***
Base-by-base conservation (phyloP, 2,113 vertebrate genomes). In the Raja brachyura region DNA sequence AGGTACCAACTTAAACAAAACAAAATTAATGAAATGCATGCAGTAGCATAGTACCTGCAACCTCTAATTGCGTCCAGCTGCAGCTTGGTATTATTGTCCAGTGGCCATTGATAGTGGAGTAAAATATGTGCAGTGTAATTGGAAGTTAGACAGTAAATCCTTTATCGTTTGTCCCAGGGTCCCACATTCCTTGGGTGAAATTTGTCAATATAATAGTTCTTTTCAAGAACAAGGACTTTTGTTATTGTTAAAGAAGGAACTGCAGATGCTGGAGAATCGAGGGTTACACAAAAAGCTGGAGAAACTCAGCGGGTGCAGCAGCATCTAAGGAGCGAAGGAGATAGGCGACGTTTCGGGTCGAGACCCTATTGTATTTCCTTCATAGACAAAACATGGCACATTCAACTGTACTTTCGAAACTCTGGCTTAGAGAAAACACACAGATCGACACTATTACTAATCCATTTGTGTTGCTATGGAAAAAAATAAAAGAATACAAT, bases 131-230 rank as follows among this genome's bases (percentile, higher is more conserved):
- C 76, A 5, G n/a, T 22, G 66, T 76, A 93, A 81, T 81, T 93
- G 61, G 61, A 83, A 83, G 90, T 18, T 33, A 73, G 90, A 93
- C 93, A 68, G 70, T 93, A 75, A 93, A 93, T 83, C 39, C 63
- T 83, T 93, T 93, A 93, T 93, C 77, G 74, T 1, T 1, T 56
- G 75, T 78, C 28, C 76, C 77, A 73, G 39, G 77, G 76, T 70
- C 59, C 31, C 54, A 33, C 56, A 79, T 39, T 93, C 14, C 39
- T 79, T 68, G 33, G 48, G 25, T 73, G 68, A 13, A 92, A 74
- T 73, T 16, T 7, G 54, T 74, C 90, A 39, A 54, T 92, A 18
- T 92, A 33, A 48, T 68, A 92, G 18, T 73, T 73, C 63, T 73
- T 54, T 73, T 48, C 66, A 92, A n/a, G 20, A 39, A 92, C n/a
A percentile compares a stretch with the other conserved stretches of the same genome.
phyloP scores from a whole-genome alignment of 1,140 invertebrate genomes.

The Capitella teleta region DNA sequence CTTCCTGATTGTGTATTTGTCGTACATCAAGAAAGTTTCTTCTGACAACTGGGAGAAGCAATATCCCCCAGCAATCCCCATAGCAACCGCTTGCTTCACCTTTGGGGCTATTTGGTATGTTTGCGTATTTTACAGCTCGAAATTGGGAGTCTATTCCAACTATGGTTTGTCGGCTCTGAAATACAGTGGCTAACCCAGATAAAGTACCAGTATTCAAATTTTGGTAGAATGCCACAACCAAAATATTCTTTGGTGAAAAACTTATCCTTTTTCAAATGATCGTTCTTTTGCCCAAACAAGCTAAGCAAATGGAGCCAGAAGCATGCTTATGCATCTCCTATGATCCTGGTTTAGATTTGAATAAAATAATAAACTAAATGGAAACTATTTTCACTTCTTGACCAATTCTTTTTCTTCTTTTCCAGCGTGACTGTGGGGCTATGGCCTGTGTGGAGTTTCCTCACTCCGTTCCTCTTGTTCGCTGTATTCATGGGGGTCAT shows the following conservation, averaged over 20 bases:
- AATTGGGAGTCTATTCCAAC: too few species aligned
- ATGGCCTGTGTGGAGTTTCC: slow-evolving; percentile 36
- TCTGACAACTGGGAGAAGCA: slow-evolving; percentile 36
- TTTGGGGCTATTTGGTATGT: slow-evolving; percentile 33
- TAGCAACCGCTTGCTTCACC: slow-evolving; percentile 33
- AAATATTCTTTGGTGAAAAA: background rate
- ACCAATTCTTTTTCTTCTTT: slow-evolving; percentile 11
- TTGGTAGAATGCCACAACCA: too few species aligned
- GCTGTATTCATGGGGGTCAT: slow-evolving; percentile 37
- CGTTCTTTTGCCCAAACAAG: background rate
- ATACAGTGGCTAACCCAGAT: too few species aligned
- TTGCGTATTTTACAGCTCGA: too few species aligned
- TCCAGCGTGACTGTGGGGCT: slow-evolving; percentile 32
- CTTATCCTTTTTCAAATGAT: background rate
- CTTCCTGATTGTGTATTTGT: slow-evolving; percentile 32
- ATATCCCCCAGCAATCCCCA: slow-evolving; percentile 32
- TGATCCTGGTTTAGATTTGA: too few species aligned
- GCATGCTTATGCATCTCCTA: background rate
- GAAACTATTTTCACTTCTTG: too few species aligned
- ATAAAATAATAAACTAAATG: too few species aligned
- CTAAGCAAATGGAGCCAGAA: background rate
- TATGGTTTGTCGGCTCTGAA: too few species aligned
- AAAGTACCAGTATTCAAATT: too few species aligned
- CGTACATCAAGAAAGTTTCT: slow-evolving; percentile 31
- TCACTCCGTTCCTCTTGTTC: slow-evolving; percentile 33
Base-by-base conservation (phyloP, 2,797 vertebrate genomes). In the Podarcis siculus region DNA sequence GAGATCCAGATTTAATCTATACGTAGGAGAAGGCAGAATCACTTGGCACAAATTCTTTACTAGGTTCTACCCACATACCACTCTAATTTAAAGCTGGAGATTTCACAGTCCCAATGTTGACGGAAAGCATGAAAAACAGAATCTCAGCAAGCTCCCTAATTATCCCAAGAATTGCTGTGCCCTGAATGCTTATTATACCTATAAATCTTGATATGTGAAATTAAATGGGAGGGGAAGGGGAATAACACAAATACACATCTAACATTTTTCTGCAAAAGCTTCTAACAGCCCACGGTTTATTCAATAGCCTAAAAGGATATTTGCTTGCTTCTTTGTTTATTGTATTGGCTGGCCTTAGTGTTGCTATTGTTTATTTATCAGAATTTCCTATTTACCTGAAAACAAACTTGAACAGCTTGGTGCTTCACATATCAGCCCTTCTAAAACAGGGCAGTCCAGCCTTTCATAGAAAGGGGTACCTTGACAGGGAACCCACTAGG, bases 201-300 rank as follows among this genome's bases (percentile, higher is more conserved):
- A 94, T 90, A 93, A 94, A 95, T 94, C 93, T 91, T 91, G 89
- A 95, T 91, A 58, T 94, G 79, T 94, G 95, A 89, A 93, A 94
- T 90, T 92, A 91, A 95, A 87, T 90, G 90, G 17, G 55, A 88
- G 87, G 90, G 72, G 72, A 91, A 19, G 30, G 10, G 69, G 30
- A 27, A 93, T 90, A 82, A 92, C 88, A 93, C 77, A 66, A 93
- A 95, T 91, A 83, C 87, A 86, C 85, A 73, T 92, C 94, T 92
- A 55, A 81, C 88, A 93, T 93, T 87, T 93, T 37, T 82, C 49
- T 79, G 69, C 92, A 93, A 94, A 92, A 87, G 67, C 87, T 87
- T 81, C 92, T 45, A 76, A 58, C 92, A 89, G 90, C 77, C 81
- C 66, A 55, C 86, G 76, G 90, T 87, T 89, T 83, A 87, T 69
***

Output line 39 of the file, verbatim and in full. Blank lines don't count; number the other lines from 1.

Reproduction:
- TCACTCCGTTCCTCTTGTTC: slow-evolving; percentile 33